You're right that efficiency isn't everything, but that's a terrible idea. You'd have to maintain that enormous collection area, which is primarily required to function as a load-bearing traction surface for vehicle traffic and is also exposed to road salt, temperature extremes, deposits of soot, oil, and tire rubber, etc. Your photovoltaics now need to provide traction at least as good as asphalt in all weather conditions. Just covering the roads with layers of conductive and solar-collecting paint would be monumentally expensive, and how long until you have to strip off the remnants of the previous layer and re-apply it? A year, a few months? What about the costs of shutting the roads down for a substantial amount of time each maintenance cycle? What are the environmental costs of this constant road painting, stripping, and re-painting going to be? And you'll likely have to constantly resurface the roads to keep them in condition suitable for painting cells onto.

You'd also have to manufacture and maintain the power collection and conversion equipment scattered all along the roads, each node only handling tens of watts of power (that is, something like a million installations per 10 megawatts), and a large number of installed nodes won't collect anything due to damaged/misapplied photovoltaic coatings, blocked sunlight, etc. These converters would need to be highly cost optimized, yet would be exposed to one of the harsher environments on Earth's surface...you're looking at a substantial failure rate there as well.

In space, for general power, the metrics of interest are more power per kilogram of launch mass and lifetime in the orbital environment...there's no shortage of sunlight or space, so conversion efficiency is relatively unimportant and thin-film photovoltaics can be useful. For large scale orbital solar power satellites, one big factor of interest is ease of manufacture...if you can make usable photovoltaics in orbit from lunar or asteroid materials, you can launch a few big payloads to set up manufacturing and then keep expanding. You obviously want a relatively simple and low-maintenance process more than efficiency for such a setup.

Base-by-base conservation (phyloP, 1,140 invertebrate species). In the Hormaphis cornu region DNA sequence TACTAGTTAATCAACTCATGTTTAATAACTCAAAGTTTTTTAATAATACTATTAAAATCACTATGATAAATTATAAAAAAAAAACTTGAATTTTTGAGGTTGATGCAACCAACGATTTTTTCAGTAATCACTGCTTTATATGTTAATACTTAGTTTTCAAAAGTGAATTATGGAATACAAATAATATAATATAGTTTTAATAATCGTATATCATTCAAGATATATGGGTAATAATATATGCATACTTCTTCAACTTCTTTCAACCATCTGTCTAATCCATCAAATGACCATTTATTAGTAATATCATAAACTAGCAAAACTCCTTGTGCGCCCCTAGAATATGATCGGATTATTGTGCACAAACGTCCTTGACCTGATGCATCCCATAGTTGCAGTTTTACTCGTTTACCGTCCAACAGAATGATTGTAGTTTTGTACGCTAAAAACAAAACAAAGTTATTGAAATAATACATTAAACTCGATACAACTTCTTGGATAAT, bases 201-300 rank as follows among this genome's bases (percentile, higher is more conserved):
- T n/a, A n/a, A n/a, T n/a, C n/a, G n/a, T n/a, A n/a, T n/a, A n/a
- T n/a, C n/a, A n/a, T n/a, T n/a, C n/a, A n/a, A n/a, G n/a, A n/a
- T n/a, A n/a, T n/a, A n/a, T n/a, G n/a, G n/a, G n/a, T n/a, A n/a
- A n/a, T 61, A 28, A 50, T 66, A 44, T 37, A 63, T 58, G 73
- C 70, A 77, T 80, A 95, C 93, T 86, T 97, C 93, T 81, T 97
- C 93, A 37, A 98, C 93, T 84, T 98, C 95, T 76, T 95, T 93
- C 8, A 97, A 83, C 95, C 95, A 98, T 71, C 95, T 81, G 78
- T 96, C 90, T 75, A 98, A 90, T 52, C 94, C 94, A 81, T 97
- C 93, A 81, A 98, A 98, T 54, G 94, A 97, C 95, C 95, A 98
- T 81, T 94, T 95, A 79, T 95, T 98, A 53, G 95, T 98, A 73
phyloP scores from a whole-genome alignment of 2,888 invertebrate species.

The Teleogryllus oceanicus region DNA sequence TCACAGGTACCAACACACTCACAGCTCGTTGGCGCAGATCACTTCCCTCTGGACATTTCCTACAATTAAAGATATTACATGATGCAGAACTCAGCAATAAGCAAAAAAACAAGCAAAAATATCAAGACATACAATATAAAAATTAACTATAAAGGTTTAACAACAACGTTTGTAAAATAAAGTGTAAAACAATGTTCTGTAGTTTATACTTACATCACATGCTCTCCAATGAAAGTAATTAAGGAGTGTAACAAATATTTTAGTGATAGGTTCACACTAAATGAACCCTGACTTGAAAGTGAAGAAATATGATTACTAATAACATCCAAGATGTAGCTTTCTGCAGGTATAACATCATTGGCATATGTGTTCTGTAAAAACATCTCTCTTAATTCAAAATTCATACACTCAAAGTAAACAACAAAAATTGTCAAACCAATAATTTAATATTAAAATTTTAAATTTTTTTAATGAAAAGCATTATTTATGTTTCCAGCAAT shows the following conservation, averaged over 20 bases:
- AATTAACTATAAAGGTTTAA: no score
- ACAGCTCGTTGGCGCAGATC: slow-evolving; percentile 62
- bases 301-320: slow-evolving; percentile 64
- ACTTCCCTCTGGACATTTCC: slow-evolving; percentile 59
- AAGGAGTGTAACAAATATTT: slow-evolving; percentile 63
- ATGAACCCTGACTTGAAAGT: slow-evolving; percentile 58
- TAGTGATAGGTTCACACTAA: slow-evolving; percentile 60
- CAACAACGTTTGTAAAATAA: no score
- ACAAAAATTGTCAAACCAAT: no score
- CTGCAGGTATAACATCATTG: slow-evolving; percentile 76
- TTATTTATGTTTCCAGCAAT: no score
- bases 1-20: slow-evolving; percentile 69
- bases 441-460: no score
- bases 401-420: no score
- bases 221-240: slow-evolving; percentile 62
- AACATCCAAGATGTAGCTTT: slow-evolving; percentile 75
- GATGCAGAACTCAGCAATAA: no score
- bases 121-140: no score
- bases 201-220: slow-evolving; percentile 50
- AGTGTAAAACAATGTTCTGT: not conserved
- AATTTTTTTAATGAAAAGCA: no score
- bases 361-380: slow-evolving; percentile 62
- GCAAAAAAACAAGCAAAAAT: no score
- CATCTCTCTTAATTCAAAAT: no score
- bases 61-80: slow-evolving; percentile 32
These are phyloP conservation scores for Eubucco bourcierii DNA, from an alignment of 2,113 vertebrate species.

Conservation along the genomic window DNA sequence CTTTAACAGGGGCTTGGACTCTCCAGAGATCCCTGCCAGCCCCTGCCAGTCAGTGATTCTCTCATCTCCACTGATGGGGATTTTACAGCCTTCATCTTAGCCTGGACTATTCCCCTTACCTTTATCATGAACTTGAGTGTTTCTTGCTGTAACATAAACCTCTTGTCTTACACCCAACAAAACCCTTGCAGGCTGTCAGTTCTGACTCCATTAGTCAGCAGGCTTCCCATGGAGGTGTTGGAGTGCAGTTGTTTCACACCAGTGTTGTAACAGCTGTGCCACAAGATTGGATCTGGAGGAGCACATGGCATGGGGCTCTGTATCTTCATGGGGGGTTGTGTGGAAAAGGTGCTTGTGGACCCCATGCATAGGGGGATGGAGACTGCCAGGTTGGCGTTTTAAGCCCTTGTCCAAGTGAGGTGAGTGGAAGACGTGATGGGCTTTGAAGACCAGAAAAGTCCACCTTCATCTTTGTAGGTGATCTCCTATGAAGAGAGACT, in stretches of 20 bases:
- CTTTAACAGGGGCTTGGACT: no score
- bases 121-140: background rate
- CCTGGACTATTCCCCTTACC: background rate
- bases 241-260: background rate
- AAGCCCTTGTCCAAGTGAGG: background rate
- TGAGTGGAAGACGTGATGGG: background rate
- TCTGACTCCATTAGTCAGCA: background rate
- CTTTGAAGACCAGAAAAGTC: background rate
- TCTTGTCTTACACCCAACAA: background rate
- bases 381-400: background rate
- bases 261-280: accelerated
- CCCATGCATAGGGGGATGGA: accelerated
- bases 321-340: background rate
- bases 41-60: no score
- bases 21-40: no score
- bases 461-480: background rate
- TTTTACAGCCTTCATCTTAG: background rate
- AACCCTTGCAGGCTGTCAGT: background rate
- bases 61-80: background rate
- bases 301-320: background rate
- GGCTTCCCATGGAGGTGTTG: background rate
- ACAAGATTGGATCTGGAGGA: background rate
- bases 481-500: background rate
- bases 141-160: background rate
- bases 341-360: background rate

Here on Earth, efficiency is relatively important, as increasing efficiency directly reduces environmental impact (which is supposedly the primary reason for adopting solar power in the first place). Fabricating a large area of silicon junction is monetarily and environmentally costly, adding another layer for a multi-junction cell may have more gains than costs. Concentrated solar power can be less environmentally costly, reflector area being "greener" than semiconductor area, and high efficiency cells reduce both the relative costs of the concentrator/sun tracking hardware and the amount of heating that has to be dealt with in the photovoltaics.